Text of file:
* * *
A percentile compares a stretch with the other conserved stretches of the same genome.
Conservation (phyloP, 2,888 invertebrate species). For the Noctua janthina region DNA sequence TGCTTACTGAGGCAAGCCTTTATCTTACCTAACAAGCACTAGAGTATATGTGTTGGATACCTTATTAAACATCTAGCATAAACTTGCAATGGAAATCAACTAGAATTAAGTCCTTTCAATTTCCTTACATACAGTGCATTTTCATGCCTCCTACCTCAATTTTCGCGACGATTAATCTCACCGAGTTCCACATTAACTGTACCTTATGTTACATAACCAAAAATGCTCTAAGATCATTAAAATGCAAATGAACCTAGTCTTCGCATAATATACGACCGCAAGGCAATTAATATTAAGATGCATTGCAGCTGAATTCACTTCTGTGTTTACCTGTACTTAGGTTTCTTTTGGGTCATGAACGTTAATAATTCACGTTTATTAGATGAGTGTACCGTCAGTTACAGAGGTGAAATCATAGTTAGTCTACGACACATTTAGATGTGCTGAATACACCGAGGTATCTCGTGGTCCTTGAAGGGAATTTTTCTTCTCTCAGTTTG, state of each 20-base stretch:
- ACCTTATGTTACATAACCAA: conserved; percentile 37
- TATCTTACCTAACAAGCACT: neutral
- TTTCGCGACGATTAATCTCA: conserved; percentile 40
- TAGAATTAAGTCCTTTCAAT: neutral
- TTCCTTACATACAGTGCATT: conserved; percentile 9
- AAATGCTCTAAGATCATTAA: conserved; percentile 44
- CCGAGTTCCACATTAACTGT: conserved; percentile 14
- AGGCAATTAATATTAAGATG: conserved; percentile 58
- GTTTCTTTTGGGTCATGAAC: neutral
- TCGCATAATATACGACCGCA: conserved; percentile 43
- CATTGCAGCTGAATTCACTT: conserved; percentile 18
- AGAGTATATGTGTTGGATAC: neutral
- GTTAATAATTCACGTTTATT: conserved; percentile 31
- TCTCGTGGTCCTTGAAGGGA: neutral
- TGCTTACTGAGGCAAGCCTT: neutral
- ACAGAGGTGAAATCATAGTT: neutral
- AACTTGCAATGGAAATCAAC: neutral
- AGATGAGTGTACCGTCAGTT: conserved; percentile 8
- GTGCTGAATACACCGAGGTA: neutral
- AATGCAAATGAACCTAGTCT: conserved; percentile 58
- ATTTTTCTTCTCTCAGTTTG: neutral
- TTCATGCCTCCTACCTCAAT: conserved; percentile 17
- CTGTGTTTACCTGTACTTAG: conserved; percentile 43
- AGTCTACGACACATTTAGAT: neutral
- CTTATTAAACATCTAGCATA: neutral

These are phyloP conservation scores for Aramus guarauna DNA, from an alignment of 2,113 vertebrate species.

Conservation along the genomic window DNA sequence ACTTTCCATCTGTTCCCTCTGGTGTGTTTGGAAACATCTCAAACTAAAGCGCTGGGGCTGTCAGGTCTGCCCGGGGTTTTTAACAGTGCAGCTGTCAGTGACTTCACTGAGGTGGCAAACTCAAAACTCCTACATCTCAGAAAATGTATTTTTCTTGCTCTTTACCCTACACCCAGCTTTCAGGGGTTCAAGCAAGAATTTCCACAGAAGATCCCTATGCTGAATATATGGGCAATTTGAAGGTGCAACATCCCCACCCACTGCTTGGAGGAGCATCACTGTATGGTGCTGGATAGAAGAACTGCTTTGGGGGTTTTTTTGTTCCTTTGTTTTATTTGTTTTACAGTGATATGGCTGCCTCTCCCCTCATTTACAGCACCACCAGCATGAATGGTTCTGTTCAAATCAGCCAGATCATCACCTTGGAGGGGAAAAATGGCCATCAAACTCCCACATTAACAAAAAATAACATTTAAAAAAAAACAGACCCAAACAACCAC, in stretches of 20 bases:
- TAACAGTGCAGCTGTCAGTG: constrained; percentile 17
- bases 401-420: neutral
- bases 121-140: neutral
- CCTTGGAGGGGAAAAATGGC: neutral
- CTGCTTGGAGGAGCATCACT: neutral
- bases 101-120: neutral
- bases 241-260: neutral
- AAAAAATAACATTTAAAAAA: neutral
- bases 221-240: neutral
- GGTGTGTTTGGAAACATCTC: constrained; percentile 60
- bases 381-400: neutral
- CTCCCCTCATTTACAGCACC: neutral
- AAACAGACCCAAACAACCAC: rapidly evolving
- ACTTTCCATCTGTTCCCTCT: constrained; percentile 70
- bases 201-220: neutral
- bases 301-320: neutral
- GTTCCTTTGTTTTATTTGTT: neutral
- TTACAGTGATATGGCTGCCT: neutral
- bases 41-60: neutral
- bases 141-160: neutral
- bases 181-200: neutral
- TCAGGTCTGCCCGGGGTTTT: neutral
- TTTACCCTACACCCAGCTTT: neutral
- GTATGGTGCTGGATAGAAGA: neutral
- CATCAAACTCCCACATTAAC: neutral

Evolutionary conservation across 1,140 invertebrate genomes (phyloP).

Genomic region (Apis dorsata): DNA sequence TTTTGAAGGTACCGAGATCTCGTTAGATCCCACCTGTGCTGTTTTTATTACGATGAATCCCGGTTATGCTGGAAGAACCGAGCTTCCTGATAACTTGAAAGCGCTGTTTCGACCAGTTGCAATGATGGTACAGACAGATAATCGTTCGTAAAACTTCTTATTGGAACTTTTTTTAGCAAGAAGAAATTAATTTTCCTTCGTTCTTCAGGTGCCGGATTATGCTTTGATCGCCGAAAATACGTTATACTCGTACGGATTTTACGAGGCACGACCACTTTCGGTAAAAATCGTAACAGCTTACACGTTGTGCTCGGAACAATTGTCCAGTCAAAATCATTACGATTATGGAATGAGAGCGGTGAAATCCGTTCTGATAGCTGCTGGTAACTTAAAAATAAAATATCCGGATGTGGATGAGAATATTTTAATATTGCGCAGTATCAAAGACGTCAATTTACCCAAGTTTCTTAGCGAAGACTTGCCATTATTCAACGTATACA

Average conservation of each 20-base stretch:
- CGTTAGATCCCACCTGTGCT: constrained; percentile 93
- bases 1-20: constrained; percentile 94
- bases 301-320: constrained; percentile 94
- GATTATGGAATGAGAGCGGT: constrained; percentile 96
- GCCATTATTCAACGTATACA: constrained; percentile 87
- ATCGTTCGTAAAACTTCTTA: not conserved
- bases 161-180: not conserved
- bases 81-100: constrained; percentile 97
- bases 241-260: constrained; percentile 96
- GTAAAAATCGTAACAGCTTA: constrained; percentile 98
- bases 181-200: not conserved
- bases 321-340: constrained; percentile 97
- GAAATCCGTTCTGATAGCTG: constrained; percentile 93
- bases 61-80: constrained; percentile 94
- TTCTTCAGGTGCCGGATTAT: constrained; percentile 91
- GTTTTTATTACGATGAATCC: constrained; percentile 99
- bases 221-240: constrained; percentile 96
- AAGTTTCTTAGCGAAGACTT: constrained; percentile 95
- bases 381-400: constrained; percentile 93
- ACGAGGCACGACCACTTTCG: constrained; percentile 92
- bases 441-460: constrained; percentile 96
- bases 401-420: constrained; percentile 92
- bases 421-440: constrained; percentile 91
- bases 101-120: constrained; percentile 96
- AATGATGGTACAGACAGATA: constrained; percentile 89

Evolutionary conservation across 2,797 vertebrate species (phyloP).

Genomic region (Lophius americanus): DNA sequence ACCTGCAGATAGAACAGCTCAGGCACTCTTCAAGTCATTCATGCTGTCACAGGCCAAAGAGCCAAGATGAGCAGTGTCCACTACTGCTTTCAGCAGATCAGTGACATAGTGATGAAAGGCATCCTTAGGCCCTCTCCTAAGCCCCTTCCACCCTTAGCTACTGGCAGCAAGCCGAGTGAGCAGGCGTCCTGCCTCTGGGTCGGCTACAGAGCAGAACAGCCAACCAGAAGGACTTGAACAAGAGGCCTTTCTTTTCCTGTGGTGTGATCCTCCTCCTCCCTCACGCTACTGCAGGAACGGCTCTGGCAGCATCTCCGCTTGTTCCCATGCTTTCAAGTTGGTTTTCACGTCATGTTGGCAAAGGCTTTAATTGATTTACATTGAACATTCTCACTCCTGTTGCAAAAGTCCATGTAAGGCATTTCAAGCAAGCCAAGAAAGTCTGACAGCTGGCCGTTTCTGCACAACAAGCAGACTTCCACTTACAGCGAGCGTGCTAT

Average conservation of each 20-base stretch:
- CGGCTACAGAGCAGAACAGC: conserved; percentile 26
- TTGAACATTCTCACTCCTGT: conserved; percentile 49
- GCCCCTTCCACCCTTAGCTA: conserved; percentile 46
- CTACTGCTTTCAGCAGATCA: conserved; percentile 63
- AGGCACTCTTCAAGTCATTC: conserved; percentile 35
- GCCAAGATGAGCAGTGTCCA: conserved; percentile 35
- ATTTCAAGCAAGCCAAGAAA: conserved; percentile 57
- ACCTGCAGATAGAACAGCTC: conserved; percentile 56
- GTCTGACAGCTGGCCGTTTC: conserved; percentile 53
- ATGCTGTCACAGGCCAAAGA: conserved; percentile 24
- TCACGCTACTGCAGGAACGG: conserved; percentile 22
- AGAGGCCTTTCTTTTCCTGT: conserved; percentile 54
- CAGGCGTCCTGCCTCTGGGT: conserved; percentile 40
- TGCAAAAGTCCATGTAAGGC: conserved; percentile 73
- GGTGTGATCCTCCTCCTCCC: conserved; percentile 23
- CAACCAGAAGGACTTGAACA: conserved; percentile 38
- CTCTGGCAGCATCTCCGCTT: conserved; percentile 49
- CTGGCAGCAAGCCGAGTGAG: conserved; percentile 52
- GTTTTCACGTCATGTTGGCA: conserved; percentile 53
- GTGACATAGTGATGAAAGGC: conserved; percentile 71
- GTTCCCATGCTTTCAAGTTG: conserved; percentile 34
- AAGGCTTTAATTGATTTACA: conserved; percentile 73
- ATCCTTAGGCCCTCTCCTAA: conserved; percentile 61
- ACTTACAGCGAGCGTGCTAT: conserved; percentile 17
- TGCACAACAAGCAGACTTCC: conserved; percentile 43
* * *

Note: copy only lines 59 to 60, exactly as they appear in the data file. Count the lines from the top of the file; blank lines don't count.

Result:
- bases 1-20: constrained; percentile 94
- bases 301-320: constrained; percentile 94